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Wednesday, 19 May, 1999, 04:28 GMT
Researchers grab colds by the throat
Scientists are getting closer to an elusive cold cure

One of the viruses behind the common cold can be turned back before it takes hold in the body, say researchers in the US.

Despite the latest study from the Medical University of South Carolina, a cure for the common cold is still some way off.

Researchers have been encouraged by results that suggest prevention may be possible.

But a leading doctor has expressed fears that the method they use to block the cold virus may expose patients to other risks.

The study, published in this week's Journal of the American Medical Association, used an artificially produced molecule called Tremacamra,which is sprayed into the nose and throat.

It sticks to the areas which are normally attacked by rhinoviruses, which are blamed for 70% of nose and throat infections.

The researchers gave a dose of one rhinovirus to 196 volunteers. They had been taking Tremacamra by nasal spray six times a day either a few hours before, or up to 12 hours after infection.

One quarter cold-free

A quarter of those given the blocking molecule did not get colds, and the severity of cold symptoms was reduced for those who did come down with the infection, say researchers.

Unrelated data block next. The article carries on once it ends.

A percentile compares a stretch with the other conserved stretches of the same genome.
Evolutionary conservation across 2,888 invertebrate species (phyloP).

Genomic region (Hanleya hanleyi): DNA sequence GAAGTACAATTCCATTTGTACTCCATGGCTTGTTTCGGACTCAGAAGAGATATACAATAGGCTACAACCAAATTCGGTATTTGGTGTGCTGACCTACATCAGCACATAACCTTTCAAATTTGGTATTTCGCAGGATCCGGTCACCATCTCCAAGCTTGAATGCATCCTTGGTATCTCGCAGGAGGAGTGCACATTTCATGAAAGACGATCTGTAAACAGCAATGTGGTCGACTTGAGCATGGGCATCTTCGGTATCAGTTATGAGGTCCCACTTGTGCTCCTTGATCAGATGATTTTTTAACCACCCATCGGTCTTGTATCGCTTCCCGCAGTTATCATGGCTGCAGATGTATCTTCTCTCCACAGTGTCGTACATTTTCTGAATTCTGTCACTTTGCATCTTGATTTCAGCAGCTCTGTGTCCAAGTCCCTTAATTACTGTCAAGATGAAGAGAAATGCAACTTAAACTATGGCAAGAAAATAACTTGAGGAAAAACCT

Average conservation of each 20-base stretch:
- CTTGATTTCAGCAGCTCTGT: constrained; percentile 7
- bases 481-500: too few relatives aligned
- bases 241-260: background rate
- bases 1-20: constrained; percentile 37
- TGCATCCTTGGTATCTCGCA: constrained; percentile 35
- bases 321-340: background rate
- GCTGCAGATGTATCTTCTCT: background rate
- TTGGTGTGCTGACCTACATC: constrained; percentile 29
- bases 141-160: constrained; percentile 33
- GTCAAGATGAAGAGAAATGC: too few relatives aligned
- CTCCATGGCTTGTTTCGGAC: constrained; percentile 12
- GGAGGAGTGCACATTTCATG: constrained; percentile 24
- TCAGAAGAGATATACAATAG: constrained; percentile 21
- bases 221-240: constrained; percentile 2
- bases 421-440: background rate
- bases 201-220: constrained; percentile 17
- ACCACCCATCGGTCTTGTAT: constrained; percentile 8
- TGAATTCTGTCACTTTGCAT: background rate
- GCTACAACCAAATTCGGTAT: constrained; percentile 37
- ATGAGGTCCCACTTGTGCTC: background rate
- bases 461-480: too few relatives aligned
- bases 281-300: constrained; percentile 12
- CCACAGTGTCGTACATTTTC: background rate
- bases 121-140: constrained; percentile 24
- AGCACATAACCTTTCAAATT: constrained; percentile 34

Study author Ronald Turner said: "The reduction in symptoms was apparent regardless of whether the drug was given before or after."

Dr Kenneth McIntosh, of Childrens' Hospital, Harvard Medical School, praised the study, but expressed concern about unknown toxic effects of Tremacamra.

He wrote in JAMA: "Despite the encouraging findings, of the study, it is clear that the 'cure for the common cold' is still not in hand.

"The next step will be determining whether Tremacamra can be used to treat symptomatic rhinovirus infection or to prevent clinical colds in the field.

"Only then may the elusive Holy Grail of an effective cure be in sight."

A medical solution to the common cold has been impossible to find mainly due to the high numbers of constantly changing viruses. There are at least a 100 different types of rhinovirus.

Because of this, cold vaccines have had only limited success, as have other anti-viral treatments

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